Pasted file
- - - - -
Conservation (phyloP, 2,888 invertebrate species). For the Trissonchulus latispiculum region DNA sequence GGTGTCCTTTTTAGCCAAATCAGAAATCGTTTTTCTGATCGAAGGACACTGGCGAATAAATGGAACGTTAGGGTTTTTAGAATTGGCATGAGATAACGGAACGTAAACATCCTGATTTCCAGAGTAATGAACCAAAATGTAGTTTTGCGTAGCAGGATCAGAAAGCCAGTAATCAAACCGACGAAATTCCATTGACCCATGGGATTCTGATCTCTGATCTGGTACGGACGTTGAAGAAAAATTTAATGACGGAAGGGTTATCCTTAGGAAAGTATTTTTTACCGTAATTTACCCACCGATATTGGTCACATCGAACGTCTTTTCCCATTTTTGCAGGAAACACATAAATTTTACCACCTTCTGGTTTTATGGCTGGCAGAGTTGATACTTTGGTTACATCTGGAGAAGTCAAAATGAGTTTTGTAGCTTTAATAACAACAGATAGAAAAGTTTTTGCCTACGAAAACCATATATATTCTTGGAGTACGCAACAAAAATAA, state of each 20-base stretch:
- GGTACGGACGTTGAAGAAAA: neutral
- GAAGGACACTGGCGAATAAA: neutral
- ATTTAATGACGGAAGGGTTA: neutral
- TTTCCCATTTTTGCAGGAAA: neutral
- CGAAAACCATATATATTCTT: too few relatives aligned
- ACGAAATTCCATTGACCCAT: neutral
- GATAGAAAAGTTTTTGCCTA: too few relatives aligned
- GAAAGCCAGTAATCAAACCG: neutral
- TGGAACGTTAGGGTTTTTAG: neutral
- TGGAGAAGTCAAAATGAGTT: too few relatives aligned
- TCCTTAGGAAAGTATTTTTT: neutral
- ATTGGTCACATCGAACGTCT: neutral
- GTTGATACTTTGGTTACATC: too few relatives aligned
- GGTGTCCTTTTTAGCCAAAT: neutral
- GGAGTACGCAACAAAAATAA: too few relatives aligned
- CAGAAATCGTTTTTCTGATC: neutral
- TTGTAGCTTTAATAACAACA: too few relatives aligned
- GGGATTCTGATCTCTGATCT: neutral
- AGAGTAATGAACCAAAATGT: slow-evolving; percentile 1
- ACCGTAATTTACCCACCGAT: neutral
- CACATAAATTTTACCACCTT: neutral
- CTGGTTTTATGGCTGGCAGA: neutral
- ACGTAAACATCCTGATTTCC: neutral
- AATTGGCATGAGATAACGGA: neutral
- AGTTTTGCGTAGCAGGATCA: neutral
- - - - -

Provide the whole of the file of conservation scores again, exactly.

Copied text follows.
Conservation (phyloP, 2,888 invertebrate species). For the Trissonchulus latispiculum region DNA sequence GGTGTCCTTTTTAGCCAAATCAGAAATCGTTTTTCTGATCGAAGGACACTGGCGAATAAATGGAACGTTAGGGTTTTTAGAATTGGCATGAGATAACGGAACGTAAACATCCTGATTTCCAGAGTAATGAACCAAAATGTAGTTTTGCGTAGCAGGATCAGAAAGCCAGTAATCAAACCGACGAAATTCCATTGACCCATGGGATTCTGATCTCTGATCTGGTACGGACGTTGAAGAAAAATTTAATGACGGAAGGGTTATCCTTAGGAAAGTATTTTTTACCGTAATTTACCCACCGATATTGGTCACATCGAACGTCTTTTCCCATTTTTGCAGGAAACACATAAATTTTACCACCTTCTGGTTTTATGGCTGGCAGAGTTGATACTTTGGTTACATCTGGAGAAGTCAAAATGAGTTTTGTAGCTTTAATAACAACAGATAGAAAAGTTTTTGCCTACGAAAACCATATATATTCTTGGAGTACGCAACAAAAATAA, state of each 20-base stretch:
- GGTACGGACGTTGAAGAAAA: neutral
- GAAGGACACTGGCGAATAAA: neutral
- ATTTAATGACGGAAGGGTTA: neutral
- TTTCCCATTTTTGCAGGAAA: neutral
- CGAAAACCATATATATTCTT: too few relatives aligned
- ACGAAATTCCATTGACCCAT: neutral
- GATAGAAAAGTTTTTGCCTA: too few relatives aligned
- GAAAGCCAGTAATCAAACCG: neutral
- TGGAACGTTAGGGTTTTTAG: neutral
- TGGAGAAGTCAAAATGAGTT: too few relatives aligned
- TCCTTAGGAAAGTATTTTTT: neutral
- ATTGGTCACATCGAACGTCT: neutral
- GTTGATACTTTGGTTACATC: too few relatives aligned
- GGTGTCCTTTTTAGCCAAAT: neutral
- GGAGTACGCAACAAAAATAA: too few relatives aligned
- CAGAAATCGTTTTTCTGATC: neutral
- TTGTAGCTTTAATAACAACA: too few relatives aligned
- GGGATTCTGATCTCTGATCT: neutral
- AGAGTAATGAACCAAAATGT: slow-evolving; percentile 1
- ACCGTAATTTACCCACCGAT: neutral
- CACATAAATTTTACCACCTT: neutral
- CTGGTTTTATGGCTGGCAGA: neutral
- ACGTAAACATCCTGATTTCC: neutral
- AATTGGCATGAGATAACGGA: neutral
- AGTTTTGCGTAGCAGGATCA: neutral